How to include iron in your weekly diet

Given their increased risk of deficiency, women should try and include plenty of iron-rich foods in their diet to help boost their intake.  Below are examples of how you can introduce more iron into your diet (iron content given in grams per serving taken from McCance and Widdowson).

 

Breakfast

Scrambled egg (add turmeric) on wholegrain toast (4.6g)

Porridge oats (with soya milk) with chopped apricots and hazelnuts (4.3g)

Bran flakes (with skimmed milk) with sultanas and chopped apple (6.1g)

Oat and berry smoothie (3g)

 

Lunch

Chicken and avocado quinoa salad (9g)

Red lentil and tomato soup with wholegrain bread (7.5g)

Mexican tuna mayo (kidney beans, red peppers and chilli powder) wrap (3.5g)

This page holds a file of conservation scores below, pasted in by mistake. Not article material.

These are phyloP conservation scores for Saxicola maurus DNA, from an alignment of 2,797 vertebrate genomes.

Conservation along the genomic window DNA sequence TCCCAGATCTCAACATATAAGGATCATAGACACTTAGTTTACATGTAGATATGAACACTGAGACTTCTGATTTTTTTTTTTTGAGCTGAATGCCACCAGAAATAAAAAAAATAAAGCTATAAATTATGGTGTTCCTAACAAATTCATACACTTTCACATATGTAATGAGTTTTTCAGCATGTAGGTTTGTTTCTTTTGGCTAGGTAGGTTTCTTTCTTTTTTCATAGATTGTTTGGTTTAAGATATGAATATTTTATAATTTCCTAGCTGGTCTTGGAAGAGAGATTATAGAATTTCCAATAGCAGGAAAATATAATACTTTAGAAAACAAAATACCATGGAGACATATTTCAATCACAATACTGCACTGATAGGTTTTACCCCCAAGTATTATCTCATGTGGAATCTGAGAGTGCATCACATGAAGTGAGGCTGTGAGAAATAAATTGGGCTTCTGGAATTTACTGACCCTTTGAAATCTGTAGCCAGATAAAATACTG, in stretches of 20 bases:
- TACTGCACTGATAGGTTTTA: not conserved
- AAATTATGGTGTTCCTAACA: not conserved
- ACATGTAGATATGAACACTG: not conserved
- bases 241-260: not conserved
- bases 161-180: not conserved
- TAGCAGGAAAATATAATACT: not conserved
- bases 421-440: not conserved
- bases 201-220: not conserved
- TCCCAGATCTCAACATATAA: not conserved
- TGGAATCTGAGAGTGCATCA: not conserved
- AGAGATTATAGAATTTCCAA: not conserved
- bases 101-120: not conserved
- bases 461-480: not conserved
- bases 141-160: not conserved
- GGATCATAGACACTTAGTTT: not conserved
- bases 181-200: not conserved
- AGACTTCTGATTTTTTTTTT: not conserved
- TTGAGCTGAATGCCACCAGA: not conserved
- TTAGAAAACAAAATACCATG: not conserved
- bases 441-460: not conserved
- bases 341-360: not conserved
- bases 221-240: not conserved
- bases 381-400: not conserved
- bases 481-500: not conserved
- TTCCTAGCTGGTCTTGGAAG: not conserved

Smoked salmon and cream cheese on rye bread (3.2g)

 

Dinner

 Beef and green vegetable stir-fry with noodles (9g)

Chicken and squash curry with brown rice (7g)

Black bean chilli with sliced avocado and quinoa (5.5g)

Roasted red peppers stuffed with lentils and feta cheese (7.2g)

 

Snacks

Homemade oat and date bars (2.3g)

Dried fruit and nuts (1.8g)

Yoghurt with nut and oat granola (1.5g)

 

References

  1. https://www.gov.uk/government/statistics/national-diet-and-nutrition-survey-results-from-years-1-to-4-combined-of-the-rolling-programme-for-2008-and-2009-to-2011-and-2012

 

Check out my blog on iron at Healthista 

Download as a PDF are-you-lacking-iron-in-your-diet